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The Bosque Redondo Memorial at Fort Sumner State Monument solemnly remembers the dark days of suffering from 1863 to 1868 when the U.S. Military persecuted and imprisoned 9,500 Navajo (the Diné) and 500 Mescalero Apache (the N’de) on a reservation known as Bosque Redondo at Fort Sumner, New Mexico— an area that encompassed 1,600 square miles (over one million acres).

The Bosque Redondo Memorial celebrates these two cultures’ dignity, resilience, endurance, courage and strength, in the face of extreme hardship, isolation, sickness and death, to emerge from Bosque Redondo to become the admired and proud people they are today.

We invite you to walk with us as we look into the Navajo and Mescalero Apache cultures and trace the history of the events that led to their terrible incarceration at Bosque Redondo, their incredible survival, and emotional return to their respective homelands.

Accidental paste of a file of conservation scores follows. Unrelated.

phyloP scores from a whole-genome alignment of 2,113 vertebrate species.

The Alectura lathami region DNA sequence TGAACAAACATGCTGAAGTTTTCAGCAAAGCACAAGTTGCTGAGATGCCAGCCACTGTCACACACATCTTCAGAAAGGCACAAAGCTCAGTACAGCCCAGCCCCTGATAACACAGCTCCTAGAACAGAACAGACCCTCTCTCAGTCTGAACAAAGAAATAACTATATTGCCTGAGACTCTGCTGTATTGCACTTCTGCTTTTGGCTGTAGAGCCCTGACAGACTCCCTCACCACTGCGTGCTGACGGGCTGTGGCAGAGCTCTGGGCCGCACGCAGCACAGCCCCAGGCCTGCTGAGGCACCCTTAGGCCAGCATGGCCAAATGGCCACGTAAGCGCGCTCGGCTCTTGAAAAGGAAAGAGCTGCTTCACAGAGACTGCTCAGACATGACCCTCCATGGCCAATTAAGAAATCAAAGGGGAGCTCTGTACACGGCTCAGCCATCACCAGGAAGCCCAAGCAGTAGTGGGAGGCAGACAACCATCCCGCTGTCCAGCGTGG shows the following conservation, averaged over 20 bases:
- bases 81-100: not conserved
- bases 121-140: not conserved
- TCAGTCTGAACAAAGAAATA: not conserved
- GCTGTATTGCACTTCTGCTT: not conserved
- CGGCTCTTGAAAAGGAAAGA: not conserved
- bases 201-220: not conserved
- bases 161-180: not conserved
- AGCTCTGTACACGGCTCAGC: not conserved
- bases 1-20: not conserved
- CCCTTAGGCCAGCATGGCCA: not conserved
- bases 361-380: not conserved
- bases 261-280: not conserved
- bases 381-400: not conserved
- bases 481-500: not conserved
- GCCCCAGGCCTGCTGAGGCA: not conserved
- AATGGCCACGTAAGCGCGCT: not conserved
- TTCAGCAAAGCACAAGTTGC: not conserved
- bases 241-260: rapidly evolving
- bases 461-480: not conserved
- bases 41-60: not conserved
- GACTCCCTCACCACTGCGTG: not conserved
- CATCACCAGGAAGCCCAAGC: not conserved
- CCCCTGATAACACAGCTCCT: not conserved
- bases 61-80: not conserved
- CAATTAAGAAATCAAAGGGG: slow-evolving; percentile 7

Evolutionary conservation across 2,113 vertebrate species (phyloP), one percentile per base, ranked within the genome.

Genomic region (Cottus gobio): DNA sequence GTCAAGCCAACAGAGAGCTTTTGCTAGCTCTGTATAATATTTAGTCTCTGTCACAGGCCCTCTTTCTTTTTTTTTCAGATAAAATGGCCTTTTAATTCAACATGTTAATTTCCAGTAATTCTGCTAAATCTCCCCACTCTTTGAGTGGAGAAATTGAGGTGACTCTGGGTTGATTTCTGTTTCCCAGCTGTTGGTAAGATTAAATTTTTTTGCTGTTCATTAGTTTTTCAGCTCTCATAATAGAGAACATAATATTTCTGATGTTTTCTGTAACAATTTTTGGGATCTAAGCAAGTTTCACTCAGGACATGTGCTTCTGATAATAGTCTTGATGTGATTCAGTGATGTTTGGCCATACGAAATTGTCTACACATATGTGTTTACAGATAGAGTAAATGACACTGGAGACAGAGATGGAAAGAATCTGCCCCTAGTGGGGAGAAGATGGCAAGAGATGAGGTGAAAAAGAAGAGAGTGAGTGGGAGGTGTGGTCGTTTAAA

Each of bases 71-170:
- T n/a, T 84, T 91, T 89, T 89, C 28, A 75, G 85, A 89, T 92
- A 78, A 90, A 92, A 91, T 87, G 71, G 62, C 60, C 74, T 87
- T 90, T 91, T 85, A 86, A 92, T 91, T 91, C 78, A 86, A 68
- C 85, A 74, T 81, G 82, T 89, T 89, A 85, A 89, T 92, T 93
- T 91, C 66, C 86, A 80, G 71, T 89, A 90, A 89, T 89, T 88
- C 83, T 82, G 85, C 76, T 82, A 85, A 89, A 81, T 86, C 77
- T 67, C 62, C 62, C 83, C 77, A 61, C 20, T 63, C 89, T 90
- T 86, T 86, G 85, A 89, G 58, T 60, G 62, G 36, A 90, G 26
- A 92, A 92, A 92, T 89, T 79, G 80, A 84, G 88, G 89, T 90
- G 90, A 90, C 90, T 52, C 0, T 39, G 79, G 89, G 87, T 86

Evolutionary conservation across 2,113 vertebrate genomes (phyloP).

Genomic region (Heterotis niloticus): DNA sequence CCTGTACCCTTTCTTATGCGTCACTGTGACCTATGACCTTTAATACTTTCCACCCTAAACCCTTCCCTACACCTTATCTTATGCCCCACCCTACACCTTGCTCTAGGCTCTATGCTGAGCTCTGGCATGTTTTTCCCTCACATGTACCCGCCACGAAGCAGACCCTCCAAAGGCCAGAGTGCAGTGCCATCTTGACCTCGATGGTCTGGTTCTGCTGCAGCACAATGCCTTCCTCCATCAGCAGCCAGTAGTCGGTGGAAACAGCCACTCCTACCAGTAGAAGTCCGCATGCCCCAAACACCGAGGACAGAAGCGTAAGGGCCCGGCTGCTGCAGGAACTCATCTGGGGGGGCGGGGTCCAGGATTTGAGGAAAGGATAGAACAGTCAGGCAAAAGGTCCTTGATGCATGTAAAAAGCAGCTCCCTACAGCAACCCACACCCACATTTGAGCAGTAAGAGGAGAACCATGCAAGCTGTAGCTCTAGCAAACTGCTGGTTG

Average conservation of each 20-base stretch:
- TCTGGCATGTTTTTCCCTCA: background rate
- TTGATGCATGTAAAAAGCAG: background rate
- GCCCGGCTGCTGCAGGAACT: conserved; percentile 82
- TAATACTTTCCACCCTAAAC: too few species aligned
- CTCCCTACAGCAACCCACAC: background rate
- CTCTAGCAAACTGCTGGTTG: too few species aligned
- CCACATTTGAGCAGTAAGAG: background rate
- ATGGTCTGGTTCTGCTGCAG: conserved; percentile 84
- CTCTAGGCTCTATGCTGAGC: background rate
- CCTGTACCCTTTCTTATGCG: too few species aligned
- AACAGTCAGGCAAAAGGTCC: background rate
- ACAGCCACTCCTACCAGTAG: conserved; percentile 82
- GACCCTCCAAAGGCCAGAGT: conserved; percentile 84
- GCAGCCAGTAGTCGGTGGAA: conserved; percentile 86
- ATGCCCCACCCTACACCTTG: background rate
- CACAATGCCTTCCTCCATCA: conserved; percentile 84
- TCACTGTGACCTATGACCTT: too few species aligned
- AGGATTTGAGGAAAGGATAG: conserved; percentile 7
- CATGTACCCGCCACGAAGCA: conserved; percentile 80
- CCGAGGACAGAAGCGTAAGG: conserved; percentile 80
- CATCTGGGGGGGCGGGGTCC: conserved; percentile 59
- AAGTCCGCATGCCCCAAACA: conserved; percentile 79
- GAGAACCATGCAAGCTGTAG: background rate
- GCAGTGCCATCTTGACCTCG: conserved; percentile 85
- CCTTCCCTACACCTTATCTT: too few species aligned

Tour with us and learn about the Bosque Redondo Memorial that “remembers their past... and celebrates their future.”

“The Bosque Redondo Memorial mission is to respectfully interpret the history of two cultures, the Diné (Navajo) and the
N’de (Mescalero Apache) during the United States government’s military campaign of ethnic persecution in the 1860’s.”

—Mission Statement

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